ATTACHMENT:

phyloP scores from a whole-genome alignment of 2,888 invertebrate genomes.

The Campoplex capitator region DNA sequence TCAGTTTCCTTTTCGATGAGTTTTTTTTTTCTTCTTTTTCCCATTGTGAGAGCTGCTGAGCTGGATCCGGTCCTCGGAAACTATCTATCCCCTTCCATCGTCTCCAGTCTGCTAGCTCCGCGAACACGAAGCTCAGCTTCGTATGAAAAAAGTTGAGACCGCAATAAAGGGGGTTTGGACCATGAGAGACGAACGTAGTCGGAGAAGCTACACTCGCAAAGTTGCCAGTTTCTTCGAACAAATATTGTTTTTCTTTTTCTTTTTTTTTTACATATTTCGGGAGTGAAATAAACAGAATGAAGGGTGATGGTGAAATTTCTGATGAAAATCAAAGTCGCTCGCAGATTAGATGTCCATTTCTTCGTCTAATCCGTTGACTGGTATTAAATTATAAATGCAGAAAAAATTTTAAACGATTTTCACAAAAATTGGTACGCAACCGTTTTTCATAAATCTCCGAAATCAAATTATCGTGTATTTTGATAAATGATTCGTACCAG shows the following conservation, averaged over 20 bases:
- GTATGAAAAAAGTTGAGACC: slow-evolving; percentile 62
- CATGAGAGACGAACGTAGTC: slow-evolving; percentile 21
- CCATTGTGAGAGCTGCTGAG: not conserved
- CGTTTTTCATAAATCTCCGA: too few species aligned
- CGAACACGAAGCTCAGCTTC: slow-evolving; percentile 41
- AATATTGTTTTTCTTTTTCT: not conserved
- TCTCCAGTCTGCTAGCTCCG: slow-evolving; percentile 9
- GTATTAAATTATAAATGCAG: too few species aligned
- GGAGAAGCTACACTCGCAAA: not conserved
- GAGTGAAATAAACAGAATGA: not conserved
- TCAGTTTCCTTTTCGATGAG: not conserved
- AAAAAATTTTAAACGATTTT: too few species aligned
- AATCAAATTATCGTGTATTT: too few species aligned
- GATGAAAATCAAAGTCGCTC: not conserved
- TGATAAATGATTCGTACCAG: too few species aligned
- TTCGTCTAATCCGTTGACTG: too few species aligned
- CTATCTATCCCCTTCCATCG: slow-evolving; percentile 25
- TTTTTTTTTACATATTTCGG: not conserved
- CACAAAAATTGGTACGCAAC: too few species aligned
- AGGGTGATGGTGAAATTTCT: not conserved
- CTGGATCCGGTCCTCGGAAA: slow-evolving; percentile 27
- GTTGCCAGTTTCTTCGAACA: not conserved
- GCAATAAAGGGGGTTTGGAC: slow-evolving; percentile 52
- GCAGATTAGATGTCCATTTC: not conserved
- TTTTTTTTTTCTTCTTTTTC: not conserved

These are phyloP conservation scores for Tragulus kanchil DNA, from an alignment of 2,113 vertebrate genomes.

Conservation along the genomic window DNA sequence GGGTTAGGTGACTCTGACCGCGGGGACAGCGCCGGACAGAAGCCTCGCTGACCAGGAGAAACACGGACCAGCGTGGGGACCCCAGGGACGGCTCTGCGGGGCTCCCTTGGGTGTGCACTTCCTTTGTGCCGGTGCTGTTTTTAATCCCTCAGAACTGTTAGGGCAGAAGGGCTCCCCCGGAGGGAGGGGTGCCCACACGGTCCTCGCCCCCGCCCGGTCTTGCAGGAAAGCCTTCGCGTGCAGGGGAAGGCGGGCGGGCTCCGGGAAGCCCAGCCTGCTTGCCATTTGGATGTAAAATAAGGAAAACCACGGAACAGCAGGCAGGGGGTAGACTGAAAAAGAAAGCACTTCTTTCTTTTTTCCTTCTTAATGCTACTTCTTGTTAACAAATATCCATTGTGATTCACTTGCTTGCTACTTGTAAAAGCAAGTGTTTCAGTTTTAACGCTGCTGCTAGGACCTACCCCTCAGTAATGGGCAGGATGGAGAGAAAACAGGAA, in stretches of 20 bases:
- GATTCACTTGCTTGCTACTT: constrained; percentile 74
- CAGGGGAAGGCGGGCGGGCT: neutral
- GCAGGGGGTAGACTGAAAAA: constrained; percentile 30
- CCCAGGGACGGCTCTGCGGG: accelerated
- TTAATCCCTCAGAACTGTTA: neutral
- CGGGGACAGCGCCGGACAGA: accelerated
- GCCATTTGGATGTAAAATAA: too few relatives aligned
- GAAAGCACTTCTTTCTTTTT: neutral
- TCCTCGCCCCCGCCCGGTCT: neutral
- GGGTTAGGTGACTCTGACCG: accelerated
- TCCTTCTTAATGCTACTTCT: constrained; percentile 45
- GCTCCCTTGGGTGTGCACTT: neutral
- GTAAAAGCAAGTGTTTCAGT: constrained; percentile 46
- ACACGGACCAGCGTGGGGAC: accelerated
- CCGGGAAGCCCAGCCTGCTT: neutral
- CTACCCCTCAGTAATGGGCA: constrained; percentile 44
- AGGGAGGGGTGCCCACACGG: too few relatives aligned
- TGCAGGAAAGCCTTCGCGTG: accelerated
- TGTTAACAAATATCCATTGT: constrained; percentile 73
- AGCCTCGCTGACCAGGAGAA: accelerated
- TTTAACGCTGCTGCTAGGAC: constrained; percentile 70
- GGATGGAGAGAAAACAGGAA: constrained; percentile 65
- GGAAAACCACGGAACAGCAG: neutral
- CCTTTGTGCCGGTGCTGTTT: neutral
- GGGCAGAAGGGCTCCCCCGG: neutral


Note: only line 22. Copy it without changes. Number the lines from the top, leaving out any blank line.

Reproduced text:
- AGGGTGATGGTGAAATTTCT: not conserved